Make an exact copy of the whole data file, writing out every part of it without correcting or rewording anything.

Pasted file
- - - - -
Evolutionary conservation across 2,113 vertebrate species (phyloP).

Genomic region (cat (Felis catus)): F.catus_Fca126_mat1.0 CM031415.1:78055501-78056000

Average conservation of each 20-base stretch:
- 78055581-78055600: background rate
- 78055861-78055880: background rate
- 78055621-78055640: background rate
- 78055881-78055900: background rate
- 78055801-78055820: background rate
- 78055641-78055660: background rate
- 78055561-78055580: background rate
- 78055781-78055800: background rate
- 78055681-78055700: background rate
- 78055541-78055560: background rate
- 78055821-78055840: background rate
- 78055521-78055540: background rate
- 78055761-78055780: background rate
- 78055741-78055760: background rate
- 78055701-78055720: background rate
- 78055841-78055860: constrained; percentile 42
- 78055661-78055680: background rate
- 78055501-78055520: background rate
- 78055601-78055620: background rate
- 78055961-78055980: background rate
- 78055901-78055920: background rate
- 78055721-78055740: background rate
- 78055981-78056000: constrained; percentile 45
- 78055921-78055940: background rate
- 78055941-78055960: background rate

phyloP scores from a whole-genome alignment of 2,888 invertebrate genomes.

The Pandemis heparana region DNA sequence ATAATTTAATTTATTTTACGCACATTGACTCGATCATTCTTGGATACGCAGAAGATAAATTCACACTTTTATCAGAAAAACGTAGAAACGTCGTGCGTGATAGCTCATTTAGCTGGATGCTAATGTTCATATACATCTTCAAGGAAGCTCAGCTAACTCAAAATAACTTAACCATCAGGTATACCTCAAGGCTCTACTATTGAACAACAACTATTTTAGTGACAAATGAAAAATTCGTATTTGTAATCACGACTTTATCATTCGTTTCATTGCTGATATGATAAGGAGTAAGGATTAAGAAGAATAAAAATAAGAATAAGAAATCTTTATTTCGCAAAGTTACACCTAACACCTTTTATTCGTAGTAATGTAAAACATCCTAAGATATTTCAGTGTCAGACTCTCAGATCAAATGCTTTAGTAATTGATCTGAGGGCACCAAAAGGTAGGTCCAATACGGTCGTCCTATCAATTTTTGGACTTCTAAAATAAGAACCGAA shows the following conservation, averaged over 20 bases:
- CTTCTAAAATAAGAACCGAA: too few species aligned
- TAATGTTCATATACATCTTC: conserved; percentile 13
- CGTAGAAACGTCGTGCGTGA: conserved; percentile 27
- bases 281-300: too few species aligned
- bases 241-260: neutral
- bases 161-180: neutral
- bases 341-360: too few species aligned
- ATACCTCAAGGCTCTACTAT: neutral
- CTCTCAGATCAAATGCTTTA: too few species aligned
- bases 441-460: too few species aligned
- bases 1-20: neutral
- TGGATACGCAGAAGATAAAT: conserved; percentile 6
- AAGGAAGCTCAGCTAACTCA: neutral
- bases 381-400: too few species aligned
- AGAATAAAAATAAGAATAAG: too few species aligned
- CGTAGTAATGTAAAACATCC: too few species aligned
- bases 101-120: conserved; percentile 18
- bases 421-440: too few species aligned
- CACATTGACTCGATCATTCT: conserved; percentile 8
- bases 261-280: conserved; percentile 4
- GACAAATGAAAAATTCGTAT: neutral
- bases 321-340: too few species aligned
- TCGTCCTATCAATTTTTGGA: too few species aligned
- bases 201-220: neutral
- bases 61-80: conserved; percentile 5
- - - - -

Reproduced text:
Evolutionary conservation across 2,113 vertebrate species (phyloP).

Genomic region (cat (Felis catus)): F.catus_Fca126_mat1.0 CM031415.1:78055501-78056000

Average conservation of each 20-base stretch:
- 78055581-78055600: background rate
- 78055861-78055880: background rate
- 78055621-78055640: background rate
- 78055881-78055900: background rate
- 78055801-78055820: background rate
- 78055641-78055660: background rate
- 78055561-78055580: background rate
- 78055781-78055800: background rate
- 78055681-78055700: background rate
- 78055541-78055560: background rate
- 78055821-78055840: background rate
- 78055521-78055540: background rate
- 78055761-78055780: background rate
- 78055741-78055760: background rate
- 78055701-78055720: background rate
- 78055841-78055860: constrained; percentile 42
- 78055661-78055680: background rate
- 78055501-78055520: background rate
- 78055601-78055620: background rate
- 78055961-78055980: background rate
- 78055901-78055920: background rate
- 78055721-78055740: background rate
- 78055981-78056000: constrained; percentile 45
- 78055921-78055940: background rate
- 78055941-78055960: background rate

phyloP scores from a whole-genome alignment of 2,888 invertebrate genomes.

The Pandemis heparana region DNA sequence ATAATTTAATTTATTTTACGCACATTGACTCGATCATTCTTGGATACGCAGAAGATAAATTCACACTTTTATCAGAAAAACGTAGAAACGTCGTGCGTGATAGCTCATTTAGCTGGATGCTAATGTTCATATACATCTTCAAGGAAGCTCAGCTAACTCAAAATAACTTAACCATCAGGTATACCTCAAGGCTCTACTATTGAACAACAACTATTTTAGTGACAAATGAAAAATTCGTATTTGTAATCACGACTTTATCATTCGTTTCATTGCTGATATGATAAGGAGTAAGGATTAAGAAGAATAAAAATAAGAATAAGAAATCTTTATTTCGCAAAGTTACACCTAACACCTTTTATTCGTAGTAATGTAAAACATCCTAAGATATTTCAGTGTCAGACTCTCAGATCAAATGCTTTAGTAATTGATCTGAGGGCACCAAAAGGTAGGTCCAATACGGTCGTCCTATCAATTTTTGGACTTCTAAAATAAGAACCGAA shows the following conservation, averaged over 20 bases:
- CTTCTAAAATAAGAACCGAA: too few species aligned
- TAATGTTCATATACATCTTC: conserved; percentile 13
- CGTAGAAACGTCGTGCGTGA: conserved; percentile 27
- bases 281-300: too few species aligned
- bases 241-260: neutral
- bases 161-180: neutral
- bases 341-360: too few species aligned
- ATACCTCAAGGCTCTACTAT: neutral
- CTCTCAGATCAAATGCTTTA: too few species aligned
- bases 441-460: too few species aligned
- bases 1-20: neutral
- TGGATACGCAGAAGATAAAT: conserved; percentile 6
- AAGGAAGCTCAGCTAACTCA: neutral
- bases 381-400: too few species aligned
- AGAATAAAAATAAGAATAAG: too few species aligned
- CGTAGTAATGTAAAACATCC: too few species aligned
- bases 101-120: conserved; percentile 18
- bases 421-440: too few species aligned
- CACATTGACTCGATCATTCT: conserved; percentile 8
- bases 261-280: conserved; percentile 4
- GACAAATGAAAAATTCGTAT: neutral
- bases 321-340: too few species aligned
- TCGTCCTATCAATTTTTGGA: too few species aligned
- bases 201-220: neutral
- bases 61-80: conserved; percentile 5